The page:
An exlcusive excerpt from a new biography on Sridevi
She overshadowed the hero and had more screen time than them
The jubilee success of Mr. India consolidated Sridevi’s conquest of the male bastion that Bollywood was. She had not only overshadowed the hero but her greater screen time in the film was a radical win in that decade when most heroines were only incidental to the plot. The November issue of Showtime with the actress on its cover now asked, ‘Is Sridevi a Hero?’ The media anointed her with the sobriquet, Female Bachchan.
Sridevi plays a reporter, Seema, in Mr India
The label soon acquired a whole new meaning when Sridevi now decided to stop working with Amitabh. In a phase where every heroine was salivating to be Bachchan’s leading lady, Sridevi’s decision was open mutiny. In an interview, the actress gave her reason why: ‘What’s there for any artiste to do in a film starring Amit-ji? He does everything himself.’ Bachchan would have to woo her with a truckload of flowers to get her to star opposite him in Khuda Gawah! And when asked about Mr Right by Lens Eye, the actress retorted ‘It’s when you are insecure that you look for a male to come to your rescue. But because of what I am today, I can go to the rescue of millions of men in this country.’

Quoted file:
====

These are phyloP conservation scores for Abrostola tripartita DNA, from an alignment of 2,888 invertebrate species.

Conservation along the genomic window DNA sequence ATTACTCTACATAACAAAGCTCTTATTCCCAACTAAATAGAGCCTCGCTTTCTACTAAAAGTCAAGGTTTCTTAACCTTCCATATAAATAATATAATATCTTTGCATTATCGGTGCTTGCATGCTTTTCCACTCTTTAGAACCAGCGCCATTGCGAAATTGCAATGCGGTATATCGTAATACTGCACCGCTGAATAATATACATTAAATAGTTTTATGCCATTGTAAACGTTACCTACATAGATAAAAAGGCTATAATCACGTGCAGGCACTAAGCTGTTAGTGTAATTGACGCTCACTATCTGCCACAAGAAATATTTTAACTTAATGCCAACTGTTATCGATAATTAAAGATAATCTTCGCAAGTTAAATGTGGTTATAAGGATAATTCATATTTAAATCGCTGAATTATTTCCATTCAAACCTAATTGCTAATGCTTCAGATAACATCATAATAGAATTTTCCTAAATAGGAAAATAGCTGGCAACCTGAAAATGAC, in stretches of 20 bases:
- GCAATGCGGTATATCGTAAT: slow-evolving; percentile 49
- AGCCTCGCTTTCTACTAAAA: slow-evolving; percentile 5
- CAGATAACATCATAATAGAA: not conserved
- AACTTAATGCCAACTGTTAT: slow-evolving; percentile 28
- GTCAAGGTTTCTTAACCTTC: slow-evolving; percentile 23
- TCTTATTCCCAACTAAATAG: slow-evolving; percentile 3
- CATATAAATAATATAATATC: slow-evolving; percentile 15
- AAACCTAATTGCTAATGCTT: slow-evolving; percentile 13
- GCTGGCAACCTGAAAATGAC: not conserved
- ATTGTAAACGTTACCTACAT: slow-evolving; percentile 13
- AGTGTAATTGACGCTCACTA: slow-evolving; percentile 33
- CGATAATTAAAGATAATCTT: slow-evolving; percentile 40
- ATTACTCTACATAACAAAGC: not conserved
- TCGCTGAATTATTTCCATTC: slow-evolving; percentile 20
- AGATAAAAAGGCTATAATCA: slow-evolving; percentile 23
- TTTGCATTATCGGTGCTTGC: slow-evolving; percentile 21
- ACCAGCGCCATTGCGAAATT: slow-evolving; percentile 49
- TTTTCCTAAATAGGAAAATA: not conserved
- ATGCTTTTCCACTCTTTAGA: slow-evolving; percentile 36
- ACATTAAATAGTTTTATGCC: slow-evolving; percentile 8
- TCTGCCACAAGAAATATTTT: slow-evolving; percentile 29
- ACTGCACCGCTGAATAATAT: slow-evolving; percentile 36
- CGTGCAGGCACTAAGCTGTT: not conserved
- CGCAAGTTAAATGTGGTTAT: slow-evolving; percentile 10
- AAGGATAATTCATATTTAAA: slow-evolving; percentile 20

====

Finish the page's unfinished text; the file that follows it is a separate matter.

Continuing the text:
Sridevi in Chandni
The legendary Yash Chopra had been reeling under flops for a while now. With heroes like Amitabh (Silsila), Anil and Rishi (Vijay) having failed him, he now turned to the heroine. In Sridevi’s stardom alone he found the courage to make one last bid for success. The man who had always penned hero-centric stories, now created his first heroine-oriented film. Hopeful that it would end his dark phase, he named it Chandni. Sridevi mania engulfed the box office again as Chandni emerged as one of the biggest blockbusters of 1989, ending Yash Chopra’s lean phase. The actress now emerged as the Mai of Bollywood.
Sridevi in Chaalbaaz
Pankuj Parashar who would go on to direct her in Chaalbaaz shares: ‘Everyone had started addressing her as Mai. I was once having lunch with Vinod Khanna, Amrish Puri and Shatrughan Sinha on a film set, when all three suddenly stood up with respect. I heard voices saying, “Mai aa gayi”, and saw Sri entering the room. That was the level of her stardom.’ That she had reduced Sunny Deol and Rajinikanth, a top north Indian hero and a top south Indian hero, to mere props in Chaalbaaz, perfectly symbolized Sridevi’s dominance over the entire nation. In a deeply misogynist industry, she had become more powerful than her male counterparts. Soon, Filmfare ran a special cover story celebrating the megastar. A smiling Sridevi in baby pink appeared on its cover with the tagline—‘The Greatest!’. After classics like Chandni and Lamhe, Yash Chopra again offered Sridevi his next one titled Darr but the actress refused the film. Her reason soon appeared on the cover of a film magazine explaining ‘I would have done Darr only if I was offered Shah Rukh Khan’s role!’ No wonder Karan Johar gushes: ‘For me, the two greatest female forces in cinema will always be Meryl Streep and Sridevi. No book, no award and nothing said on any platform about Sridevi can ever truly encompass her sheer magnitude.’
Excerpted with the permission of author Satyarth Nayak. Get a copy here.
Image courtesy: Chandni still via Yash Raj Films; Mr India still, Boney Kapoor; Khuda Gawah still, Manoj Desai